Lifeboats from two Isle of Wight RNLI stations went to the aid of a 41 foot yacht with six people aboard yesterday evening, that had gone firmly aground on a receding tide on Quarry Ledge just east of Thorness Bay.
The Bermudan-rigged sloop Sea Scamp had been taking part in a clock-wise direction race around the Isle of Wight for classic yachts, which had begun earlier in the day from Cowes.
After Solent Coastguards were informed of the Sea Scamp’s plight, first to race to the scene was Cowes’ Atlantic 85 RIB. It was later joined by Yarmouth’s deep sea lifeboat, which deployed its rubber dinghy to reach the Sea Scamp.
With the dinghy crew’s help, Cowes lifeboat was able to give the yacht more stability, when the tide did eventually rise in the early hours of this morning, by laying out the yacht’s anchor. As the yacht became high and dry on the shelf it was also approached from the shore by the Needles auxilliary coastguard.
With hours still to go before the tide was high enough, both lifeboats returned to their respective stations.
Soon after midnight, however, Cowes lifeboat returned and was still present when the Sea Scamp finally refloated without incident. The lifeboat then escorted the yacht into Cowes where today it was inspected to determine whether it could immediately return to its base at Shamrock Quay, Southampton.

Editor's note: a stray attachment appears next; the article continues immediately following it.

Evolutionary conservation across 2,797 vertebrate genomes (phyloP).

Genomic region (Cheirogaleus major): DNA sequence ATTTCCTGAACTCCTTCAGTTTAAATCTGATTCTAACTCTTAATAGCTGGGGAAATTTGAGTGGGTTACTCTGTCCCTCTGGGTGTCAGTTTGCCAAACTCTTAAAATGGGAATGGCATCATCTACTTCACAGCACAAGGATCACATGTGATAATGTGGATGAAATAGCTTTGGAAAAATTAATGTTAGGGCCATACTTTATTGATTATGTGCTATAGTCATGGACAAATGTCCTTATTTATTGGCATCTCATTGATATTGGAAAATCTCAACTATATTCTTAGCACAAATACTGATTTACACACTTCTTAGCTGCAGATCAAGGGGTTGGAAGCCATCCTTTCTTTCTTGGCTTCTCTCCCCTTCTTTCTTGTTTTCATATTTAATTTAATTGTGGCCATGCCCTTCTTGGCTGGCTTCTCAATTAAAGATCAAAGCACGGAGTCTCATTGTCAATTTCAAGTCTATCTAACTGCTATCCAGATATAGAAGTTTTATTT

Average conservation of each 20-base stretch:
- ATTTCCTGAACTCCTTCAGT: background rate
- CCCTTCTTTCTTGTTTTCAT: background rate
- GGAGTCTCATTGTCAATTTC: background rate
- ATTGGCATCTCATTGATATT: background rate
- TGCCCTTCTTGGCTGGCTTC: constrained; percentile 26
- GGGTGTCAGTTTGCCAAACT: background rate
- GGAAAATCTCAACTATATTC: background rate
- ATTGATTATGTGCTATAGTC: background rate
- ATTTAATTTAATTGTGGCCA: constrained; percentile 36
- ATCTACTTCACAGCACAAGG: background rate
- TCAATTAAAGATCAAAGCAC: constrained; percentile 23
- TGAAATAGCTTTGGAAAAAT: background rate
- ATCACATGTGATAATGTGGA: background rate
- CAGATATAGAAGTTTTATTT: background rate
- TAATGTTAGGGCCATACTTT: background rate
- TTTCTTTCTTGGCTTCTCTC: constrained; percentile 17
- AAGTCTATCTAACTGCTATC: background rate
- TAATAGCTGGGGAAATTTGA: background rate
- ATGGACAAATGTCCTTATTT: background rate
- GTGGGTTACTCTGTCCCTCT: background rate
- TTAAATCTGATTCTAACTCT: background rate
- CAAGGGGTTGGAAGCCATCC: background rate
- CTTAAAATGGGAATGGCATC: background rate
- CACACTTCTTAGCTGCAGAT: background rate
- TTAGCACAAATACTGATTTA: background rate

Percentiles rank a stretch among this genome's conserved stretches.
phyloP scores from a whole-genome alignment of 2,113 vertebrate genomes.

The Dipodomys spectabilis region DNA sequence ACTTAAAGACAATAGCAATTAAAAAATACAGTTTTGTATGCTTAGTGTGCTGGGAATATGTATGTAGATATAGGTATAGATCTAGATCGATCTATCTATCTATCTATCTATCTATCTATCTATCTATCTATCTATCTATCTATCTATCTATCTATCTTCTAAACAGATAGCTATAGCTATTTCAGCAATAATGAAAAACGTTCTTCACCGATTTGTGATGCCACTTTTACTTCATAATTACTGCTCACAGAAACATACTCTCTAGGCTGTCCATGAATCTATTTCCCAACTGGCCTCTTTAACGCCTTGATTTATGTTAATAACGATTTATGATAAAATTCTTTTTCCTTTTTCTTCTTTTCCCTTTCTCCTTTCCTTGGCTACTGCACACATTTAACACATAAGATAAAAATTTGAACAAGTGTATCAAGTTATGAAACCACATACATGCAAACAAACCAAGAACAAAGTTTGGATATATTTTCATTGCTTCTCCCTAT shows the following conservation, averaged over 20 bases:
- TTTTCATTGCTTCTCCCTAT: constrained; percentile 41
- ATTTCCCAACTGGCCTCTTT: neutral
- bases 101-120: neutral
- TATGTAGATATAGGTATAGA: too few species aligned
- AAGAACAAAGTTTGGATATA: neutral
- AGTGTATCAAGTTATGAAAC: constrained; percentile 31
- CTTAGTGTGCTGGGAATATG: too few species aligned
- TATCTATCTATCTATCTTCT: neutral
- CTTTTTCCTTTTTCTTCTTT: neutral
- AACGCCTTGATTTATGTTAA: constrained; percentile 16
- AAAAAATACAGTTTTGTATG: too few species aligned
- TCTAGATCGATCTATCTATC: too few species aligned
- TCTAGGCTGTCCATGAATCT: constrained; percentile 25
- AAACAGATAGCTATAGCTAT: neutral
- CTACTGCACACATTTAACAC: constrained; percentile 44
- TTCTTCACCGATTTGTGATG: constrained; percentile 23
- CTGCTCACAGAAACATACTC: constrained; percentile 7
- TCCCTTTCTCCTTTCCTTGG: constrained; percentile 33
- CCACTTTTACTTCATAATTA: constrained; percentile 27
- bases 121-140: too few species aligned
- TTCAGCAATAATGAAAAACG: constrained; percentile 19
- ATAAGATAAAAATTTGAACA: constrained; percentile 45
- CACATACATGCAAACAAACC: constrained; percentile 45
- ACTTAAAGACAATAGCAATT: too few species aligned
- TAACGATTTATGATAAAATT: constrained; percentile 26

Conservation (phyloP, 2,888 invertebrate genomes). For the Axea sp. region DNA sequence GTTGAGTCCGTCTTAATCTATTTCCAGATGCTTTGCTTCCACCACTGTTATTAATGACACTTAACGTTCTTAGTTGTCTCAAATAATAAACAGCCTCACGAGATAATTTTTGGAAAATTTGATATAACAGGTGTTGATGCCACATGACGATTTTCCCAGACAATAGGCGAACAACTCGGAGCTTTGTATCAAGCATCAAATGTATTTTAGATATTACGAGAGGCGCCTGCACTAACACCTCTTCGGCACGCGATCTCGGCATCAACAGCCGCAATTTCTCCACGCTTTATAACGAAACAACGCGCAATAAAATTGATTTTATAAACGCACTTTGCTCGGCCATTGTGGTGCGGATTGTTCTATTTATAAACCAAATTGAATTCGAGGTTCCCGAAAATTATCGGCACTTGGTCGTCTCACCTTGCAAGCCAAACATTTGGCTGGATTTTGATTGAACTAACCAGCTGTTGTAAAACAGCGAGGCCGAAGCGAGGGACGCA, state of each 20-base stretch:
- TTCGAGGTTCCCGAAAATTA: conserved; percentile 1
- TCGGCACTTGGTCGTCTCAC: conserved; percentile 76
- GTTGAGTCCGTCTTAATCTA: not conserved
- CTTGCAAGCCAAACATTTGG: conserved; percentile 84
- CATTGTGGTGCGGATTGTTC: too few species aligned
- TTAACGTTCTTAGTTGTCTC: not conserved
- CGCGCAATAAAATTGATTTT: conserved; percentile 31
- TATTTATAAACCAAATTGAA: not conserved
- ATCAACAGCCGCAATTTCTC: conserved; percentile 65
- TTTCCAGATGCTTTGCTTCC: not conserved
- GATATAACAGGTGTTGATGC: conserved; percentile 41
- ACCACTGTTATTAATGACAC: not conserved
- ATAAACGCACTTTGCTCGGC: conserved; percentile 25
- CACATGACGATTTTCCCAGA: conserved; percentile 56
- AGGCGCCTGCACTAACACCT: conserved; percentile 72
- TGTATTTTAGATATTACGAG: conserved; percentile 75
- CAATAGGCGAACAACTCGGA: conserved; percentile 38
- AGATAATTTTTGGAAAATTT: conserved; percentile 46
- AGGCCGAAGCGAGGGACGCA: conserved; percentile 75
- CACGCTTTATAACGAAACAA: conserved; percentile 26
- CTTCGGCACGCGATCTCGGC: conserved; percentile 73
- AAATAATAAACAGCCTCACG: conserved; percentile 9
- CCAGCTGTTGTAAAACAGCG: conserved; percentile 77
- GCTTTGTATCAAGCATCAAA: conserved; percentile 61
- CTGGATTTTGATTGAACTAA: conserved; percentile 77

Originally named Zeisig, Sea Scamp was built in Germany in 1936 and for eight years was used for navigation training and recreation by the Luffwaffe. At the end of the war it was taken by the Royal Navy as reparations, but since 1984 has been owned and sailed by the Sea Scamp Syndicate.
The yacht’s history was not the only war-time connection with the dramatic incident; the ledge where it went aground is very close to the remains of the PLUTO pipeline which was laid in 1944 to pump fuel to France for the D Day invasion.
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